MWC 2023: Phone firms set for annual meet in shadow of global slump
The big beasts of the telecom industry will gather in Barcelona on Monday for their most important annual get-together, this year under the shadow of a severe slump across the technology sector.
Some 80000 delegates are expected at the four-day Mobile World Congress (MWC), which is back to near full strength following years of pandemic-related disruption.
Industrial titans like Ericsson, Huawei, Nokia and Samsung are set to showcase their latest innovations, flanked by smartphone makers like Oppo and Xiaomi and network operators like Orange, Verizon and China Mobile.
Industry body GSMA, which organises the event, is building the show around forward-looking ideas like the metaverse and artificial intelligence (AI), cryptocurrencies and finance, and the potential of superfast 5G mobile networks.
But many of the firms are more concerned with finding a path back to profit as the global economy stutters and the wider tech sector slashes thousands of jobs.
Overall sales of smartphones last year slumped by 11.3 percent compared with 2021, according to the IDC consultancy.
Research firm Gartner reckons sales of smartphones, tablets and computers will fall again by four percent this year.
And network operators are still struggling to make 5G pay, years after they spent billions in government auctions for the right to use the bandwidth.
‘Fair share’ debate
“Macroeconomic pressure and geopolitical turmoil will be referenced by all,” wrote Ben Wood of CCS Insight in a pre-MWC briefing note.
“The communications industry is not alone in facing these challenges, so the focus will be on getting through this difficult period and emerging ready to embrace an inevitable return to growth.”
A hugely popular idea for many at the show is to force the owners of bandwidth-hungry platforms like YouTube, Netflix and Facebook to pay network operators a “fair share”.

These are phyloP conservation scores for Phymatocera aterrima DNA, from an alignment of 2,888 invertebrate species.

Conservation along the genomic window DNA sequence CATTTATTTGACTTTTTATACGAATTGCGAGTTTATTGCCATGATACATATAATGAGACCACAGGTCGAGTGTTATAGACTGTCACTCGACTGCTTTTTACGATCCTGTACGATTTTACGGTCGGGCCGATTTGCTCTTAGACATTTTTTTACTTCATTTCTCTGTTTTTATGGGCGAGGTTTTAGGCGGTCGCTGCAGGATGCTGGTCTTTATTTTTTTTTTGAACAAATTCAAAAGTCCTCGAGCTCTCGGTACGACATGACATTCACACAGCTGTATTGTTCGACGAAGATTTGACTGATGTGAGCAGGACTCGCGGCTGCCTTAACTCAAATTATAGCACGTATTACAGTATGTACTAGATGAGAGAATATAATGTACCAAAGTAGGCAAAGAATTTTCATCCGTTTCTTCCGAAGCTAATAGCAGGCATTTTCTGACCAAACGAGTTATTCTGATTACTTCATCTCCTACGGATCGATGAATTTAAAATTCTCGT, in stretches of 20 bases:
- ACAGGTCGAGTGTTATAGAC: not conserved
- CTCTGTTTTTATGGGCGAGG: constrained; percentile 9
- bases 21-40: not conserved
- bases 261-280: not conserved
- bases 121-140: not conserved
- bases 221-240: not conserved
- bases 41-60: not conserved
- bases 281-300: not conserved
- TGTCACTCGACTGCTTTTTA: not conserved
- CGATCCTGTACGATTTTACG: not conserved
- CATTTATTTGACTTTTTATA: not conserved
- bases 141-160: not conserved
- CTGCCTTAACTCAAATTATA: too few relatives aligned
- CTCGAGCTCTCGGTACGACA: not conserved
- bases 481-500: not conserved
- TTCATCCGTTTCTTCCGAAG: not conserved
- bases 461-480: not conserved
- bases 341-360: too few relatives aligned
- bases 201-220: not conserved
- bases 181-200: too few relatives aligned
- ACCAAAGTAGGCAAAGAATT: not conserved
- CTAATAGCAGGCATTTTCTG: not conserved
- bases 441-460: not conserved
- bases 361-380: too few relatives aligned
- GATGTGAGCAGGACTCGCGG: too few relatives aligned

EU commissioner Thierry Breton, who will be at the MWC on Monday, launched a consultation on the issue last week, flagging that “high-speed internet requires high investments” so it made sense to discuss who should pay for it.
Netflix boss Greg Peters, who is unlikely to share Breton’s enthusiasm, is expected at the MWC on Tuesday.
Huawei centre stage
The organisers are trumpeting the return of Chinese delegates as a vital boon to the event.
Chinese firms heavily sponsor the MWC and Huawei is once again getting pride of place, this time hosting the biggest dedicated pavilion in the event’s decades-long history.
The Chinese tech giant was the second biggest smartphone maker in the world in 2020 but retreated after US regulators accused it of being controlled by Beijing.
The firm is now under pressure in Europe, where Breton and other commissioners are pushing for its equipment to be removed from 5G network infrastructure.
Huawei boss Eric Xu said in a statement he would use the MWC to display products that would “help carriers meet evolving demand and unleash more opportunities for new growth”.
In total, GSMA said the four-day show would host almost 750 operators and manufacturers and 2,000 exhibitors.